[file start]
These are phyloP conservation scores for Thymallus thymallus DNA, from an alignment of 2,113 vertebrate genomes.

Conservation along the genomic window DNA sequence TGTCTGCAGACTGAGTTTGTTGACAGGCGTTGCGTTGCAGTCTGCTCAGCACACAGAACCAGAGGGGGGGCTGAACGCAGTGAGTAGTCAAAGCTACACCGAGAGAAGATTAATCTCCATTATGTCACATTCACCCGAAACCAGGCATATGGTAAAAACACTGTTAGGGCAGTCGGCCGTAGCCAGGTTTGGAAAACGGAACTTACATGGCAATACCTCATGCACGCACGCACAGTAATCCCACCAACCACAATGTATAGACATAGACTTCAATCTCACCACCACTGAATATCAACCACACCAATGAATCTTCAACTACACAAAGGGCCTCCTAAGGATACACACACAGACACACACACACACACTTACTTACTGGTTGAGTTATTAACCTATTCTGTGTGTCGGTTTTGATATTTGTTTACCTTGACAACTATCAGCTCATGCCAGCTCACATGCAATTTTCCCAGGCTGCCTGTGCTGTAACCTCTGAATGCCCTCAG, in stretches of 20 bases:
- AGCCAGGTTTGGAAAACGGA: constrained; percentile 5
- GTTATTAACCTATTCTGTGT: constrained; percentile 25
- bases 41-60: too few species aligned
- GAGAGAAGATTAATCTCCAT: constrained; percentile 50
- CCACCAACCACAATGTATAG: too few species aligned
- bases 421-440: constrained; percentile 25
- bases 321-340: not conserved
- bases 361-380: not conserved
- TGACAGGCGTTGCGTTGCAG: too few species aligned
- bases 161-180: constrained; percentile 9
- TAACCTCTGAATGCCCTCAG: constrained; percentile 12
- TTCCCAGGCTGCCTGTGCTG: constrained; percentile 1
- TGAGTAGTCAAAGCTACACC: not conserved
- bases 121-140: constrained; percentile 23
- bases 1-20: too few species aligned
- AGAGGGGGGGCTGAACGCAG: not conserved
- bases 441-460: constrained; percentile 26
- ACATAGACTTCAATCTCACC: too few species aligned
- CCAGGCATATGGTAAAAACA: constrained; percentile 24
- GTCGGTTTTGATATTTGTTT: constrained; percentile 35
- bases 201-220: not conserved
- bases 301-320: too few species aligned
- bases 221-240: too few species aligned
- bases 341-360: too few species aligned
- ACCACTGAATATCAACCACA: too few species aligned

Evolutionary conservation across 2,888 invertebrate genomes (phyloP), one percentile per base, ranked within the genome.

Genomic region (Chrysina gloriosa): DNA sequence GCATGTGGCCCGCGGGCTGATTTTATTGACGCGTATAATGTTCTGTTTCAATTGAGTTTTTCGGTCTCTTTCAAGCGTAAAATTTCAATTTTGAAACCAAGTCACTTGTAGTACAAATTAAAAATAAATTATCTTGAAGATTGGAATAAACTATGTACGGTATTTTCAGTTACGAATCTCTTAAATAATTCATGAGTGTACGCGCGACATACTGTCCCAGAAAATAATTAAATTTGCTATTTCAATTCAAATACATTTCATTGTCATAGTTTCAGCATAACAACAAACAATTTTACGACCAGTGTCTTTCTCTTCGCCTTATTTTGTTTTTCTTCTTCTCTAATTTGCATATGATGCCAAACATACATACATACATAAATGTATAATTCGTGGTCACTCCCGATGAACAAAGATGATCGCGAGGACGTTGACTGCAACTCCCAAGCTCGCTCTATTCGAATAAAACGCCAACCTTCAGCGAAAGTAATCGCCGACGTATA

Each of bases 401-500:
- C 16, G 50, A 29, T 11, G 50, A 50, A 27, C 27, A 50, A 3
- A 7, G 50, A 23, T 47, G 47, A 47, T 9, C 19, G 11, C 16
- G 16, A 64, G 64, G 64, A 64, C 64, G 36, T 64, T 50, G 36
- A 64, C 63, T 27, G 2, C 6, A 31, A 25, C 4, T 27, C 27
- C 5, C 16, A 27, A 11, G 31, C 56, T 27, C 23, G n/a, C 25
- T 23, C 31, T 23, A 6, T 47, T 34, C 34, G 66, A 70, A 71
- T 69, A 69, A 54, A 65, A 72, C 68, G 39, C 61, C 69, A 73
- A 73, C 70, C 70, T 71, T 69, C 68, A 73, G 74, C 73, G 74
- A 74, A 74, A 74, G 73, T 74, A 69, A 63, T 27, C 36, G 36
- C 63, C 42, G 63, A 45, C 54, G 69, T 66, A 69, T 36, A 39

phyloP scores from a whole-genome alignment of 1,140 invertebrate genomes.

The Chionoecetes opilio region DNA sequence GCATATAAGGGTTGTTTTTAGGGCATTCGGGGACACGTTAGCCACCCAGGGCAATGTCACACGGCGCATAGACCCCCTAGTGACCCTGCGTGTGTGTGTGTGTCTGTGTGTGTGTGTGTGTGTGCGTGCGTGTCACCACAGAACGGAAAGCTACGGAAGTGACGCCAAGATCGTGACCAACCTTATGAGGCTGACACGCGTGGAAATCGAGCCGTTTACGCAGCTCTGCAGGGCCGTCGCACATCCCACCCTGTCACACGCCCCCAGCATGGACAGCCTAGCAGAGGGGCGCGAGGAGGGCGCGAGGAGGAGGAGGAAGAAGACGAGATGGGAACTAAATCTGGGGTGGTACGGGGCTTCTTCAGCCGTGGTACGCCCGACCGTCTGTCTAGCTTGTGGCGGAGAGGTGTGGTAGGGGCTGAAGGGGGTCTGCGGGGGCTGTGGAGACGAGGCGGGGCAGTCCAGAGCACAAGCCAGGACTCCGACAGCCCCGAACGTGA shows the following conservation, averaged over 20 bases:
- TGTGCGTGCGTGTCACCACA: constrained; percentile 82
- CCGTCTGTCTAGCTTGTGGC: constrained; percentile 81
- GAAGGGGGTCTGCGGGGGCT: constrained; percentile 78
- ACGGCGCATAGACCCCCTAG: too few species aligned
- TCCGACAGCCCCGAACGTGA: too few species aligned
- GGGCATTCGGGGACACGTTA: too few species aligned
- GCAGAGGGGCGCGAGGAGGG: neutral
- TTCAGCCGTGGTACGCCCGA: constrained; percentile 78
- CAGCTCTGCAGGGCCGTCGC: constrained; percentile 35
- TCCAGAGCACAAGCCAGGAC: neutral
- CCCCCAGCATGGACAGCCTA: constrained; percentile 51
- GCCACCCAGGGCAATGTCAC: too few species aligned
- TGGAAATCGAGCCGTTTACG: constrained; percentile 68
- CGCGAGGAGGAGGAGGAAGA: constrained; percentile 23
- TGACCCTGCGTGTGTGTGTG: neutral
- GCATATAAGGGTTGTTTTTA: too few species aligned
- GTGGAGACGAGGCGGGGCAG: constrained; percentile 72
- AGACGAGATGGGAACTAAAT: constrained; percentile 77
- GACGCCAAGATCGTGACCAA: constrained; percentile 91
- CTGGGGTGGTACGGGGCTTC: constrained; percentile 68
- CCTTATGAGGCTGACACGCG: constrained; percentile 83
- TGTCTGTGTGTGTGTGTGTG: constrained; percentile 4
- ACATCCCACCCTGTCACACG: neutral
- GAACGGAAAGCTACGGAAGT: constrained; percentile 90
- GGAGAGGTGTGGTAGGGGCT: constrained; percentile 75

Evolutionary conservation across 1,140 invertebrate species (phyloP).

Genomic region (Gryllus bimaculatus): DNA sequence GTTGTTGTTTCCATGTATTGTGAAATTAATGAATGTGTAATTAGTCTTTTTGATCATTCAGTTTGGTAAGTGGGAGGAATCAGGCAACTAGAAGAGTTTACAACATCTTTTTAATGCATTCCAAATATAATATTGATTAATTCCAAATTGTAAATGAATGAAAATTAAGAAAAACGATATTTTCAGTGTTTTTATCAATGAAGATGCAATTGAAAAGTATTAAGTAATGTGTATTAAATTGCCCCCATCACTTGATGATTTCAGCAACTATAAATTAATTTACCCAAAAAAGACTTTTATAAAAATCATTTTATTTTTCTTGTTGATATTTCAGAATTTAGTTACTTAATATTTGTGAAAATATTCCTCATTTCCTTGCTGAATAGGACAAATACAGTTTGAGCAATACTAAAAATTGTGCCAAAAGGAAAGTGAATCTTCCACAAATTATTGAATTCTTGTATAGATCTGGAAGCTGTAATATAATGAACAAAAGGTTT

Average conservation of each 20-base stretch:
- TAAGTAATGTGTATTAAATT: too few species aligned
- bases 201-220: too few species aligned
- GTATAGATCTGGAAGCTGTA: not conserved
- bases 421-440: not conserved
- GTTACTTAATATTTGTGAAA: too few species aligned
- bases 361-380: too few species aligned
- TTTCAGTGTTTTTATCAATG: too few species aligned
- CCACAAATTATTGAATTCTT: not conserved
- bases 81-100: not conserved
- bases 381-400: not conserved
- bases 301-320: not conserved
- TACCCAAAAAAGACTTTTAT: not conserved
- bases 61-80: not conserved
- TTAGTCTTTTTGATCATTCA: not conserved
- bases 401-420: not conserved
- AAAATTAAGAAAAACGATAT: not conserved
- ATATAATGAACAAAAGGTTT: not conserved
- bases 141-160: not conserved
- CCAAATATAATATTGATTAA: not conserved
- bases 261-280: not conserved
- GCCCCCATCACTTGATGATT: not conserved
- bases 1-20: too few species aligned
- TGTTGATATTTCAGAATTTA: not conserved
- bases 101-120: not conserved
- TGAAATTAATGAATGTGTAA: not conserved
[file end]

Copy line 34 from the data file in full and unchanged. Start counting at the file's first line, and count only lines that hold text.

- A 64, C 63, T 27, G 2, C 6, A 31, A 25, C 4, T 27, C 27